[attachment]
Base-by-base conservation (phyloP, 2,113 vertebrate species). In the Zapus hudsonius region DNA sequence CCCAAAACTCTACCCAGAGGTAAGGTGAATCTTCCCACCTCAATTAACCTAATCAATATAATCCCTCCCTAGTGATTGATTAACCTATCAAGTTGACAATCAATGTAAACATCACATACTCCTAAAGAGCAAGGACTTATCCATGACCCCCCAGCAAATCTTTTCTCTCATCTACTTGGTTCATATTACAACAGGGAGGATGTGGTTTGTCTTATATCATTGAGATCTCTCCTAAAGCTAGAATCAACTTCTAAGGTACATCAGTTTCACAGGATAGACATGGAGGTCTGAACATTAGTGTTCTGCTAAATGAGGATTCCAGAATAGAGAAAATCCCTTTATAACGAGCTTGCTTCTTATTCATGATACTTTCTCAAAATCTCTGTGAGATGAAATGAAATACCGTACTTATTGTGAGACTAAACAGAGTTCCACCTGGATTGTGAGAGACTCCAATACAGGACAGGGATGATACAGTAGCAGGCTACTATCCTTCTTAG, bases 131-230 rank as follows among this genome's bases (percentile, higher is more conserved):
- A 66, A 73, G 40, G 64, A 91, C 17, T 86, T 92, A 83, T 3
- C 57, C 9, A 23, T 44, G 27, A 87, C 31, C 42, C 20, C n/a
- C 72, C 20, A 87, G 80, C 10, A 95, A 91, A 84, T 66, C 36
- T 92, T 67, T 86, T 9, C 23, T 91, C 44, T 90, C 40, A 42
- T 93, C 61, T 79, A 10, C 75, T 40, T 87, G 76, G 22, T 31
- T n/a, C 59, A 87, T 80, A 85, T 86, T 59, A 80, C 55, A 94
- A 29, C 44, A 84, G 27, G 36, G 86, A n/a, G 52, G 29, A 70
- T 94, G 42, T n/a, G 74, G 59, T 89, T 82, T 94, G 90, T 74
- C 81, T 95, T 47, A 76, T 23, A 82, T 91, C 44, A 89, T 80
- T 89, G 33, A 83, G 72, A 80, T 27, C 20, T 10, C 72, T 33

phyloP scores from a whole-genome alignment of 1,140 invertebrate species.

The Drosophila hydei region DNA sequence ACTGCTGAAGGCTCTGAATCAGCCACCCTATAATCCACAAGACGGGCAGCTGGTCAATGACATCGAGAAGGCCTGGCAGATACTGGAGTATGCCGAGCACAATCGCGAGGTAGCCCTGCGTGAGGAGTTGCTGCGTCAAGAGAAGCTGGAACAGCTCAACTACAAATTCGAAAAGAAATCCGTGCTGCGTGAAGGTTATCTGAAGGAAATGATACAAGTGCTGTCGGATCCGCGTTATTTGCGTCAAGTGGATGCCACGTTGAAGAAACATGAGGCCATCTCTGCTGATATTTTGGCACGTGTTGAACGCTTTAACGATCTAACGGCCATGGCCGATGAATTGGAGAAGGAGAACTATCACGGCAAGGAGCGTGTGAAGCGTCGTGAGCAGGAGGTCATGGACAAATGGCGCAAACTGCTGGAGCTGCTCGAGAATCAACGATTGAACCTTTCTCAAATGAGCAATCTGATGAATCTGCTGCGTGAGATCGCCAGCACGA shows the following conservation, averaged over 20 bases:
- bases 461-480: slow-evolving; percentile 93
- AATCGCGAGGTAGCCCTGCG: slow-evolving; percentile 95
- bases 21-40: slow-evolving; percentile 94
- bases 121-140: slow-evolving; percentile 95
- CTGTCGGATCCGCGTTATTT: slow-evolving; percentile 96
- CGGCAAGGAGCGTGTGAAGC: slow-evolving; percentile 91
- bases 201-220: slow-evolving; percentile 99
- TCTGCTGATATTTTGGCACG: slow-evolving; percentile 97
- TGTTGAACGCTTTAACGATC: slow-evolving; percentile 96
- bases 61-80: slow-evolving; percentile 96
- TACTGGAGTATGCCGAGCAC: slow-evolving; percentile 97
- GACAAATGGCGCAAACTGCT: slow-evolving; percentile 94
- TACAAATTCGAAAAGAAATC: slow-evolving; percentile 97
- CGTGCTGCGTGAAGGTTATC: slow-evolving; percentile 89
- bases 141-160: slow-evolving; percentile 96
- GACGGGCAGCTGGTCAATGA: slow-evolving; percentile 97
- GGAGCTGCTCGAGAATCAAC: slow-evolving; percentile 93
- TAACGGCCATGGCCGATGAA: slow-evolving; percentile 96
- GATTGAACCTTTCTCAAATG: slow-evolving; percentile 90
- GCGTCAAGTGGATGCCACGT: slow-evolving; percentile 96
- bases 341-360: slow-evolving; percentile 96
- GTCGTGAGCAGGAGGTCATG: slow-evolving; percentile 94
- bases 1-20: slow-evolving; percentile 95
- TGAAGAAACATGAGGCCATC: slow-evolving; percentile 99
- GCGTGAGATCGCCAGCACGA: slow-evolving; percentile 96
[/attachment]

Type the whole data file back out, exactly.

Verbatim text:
Base-by-base conservation (phyloP, 2,113 vertebrate species). In the Zapus hudsonius region DNA sequence CCCAAAACTCTACCCAGAGGTAAGGTGAATCTTCCCACCTCAATTAACCTAATCAATATAATCCCTCCCTAGTGATTGATTAACCTATCAAGTTGACAATCAATGTAAACATCACATACTCCTAAAGAGCAAGGACTTATCCATGACCCCCCAGCAAATCTTTTCTCTCATCTACTTGGTTCATATTACAACAGGGAGGATGTGGTTTGTCTTATATCATTGAGATCTCTCCTAAAGCTAGAATCAACTTCTAAGGTACATCAGTTTCACAGGATAGACATGGAGGTCTGAACATTAGTGTTCTGCTAAATGAGGATTCCAGAATAGAGAAAATCCCTTTATAACGAGCTTGCTTCTTATTCATGATACTTTCTCAAAATCTCTGTGAGATGAAATGAAATACCGTACTTATTGTGAGACTAAACAGAGTTCCACCTGGATTGTGAGAGACTCCAATACAGGACAGGGATGATACAGTAGCAGGCTACTATCCTTCTTAG, bases 131-230 rank as follows among this genome's bases (percentile, higher is more conserved):
- A 66, A 73, G 40, G 64, A 91, C 17, T 86, T 92, A 83, T 3
- C 57, C 9, A 23, T 44, G 27, A 87, C 31, C 42, C 20, C n/a
- C 72, C 20, A 87, G 80, C 10, A 95, A 91, A 84, T 66, C 36
- T 92, T 67, T 86, T 9, C 23, T 91, C 44, T 90, C 40, A 42
- T 93, C 61, T 79, A 10, C 75, T 40, T 87, G 76, G 22, T 31
- T n/a, C 59, A 87, T 80, A 85, T 86, T 59, A 80, C 55, A 94
- A 29, C 44, A 84, G 27, G 36, G 86, A n/a, G 52, G 29, A 70
- T 94, G 42, T n/a, G 74, G 59, T 89, T 82, T 94, G 90, T 74
- C 81, T 95, T 47, A 76, T 23, A 82, T 91, C 44, A 89, T 80
- T 89, G 33, A 83, G 72, A 80, T 27, C 20, T 10, C 72, T 33

phyloP scores from a whole-genome alignment of 1,140 invertebrate species.

The Drosophila hydei region DNA sequence ACTGCTGAAGGCTCTGAATCAGCCACCCTATAATCCACAAGACGGGCAGCTGGTCAATGACATCGAGAAGGCCTGGCAGATACTGGAGTATGCCGAGCACAATCGCGAGGTAGCCCTGCGTGAGGAGTTGCTGCGTCAAGAGAAGCTGGAACAGCTCAACTACAAATTCGAAAAGAAATCCGTGCTGCGTGAAGGTTATCTGAAGGAAATGATACAAGTGCTGTCGGATCCGCGTTATTTGCGTCAAGTGGATGCCACGTTGAAGAAACATGAGGCCATCTCTGCTGATATTTTGGCACGTGTTGAACGCTTTAACGATCTAACGGCCATGGCCGATGAATTGGAGAAGGAGAACTATCACGGCAAGGAGCGTGTGAAGCGTCGTGAGCAGGAGGTCATGGACAAATGGCGCAAACTGCTGGAGCTGCTCGAGAATCAACGATTGAACCTTTCTCAAATGAGCAATCTGATGAATCTGCTGCGTGAGATCGCCAGCACGA shows the following conservation, averaged over 20 bases:
- bases 461-480: slow-evolving; percentile 93
- AATCGCGAGGTAGCCCTGCG: slow-evolving; percentile 95
- bases 21-40: slow-evolving; percentile 94
- bases 121-140: slow-evolving; percentile 95
- CTGTCGGATCCGCGTTATTT: slow-evolving; percentile 96
- CGGCAAGGAGCGTGTGAAGC: slow-evolving; percentile 91
- bases 201-220: slow-evolving; percentile 99
- TCTGCTGATATTTTGGCACG: slow-evolving; percentile 97
- TGTTGAACGCTTTAACGATC: slow-evolving; percentile 96
- bases 61-80: slow-evolving; percentile 96
- TACTGGAGTATGCCGAGCAC: slow-evolving; percentile 97
- GACAAATGGCGCAAACTGCT: slow-evolving; percentile 94
- TACAAATTCGAAAAGAAATC: slow-evolving; percentile 97
- CGTGCTGCGTGAAGGTTATC: slow-evolving; percentile 89
- bases 141-160: slow-evolving; percentile 96
- GACGGGCAGCTGGTCAATGA: slow-evolving; percentile 97
- GGAGCTGCTCGAGAATCAAC: slow-evolving; percentile 93
- TAACGGCCATGGCCGATGAA: slow-evolving; percentile 96
- GATTGAACCTTTCTCAAATG: slow-evolving; percentile 90
- GCGTCAAGTGGATGCCACGT: slow-evolving; percentile 96
- bases 341-360: slow-evolving; percentile 96
- GTCGTGAGCAGGAGGTCATG: slow-evolving; percentile 94
- bases 1-20: slow-evolving; percentile 95
- TGAAGAAACATGAGGCCATC: slow-evolving; percentile 99
- GCGTGAGATCGCCAGCACGA: slow-evolving; percentile 96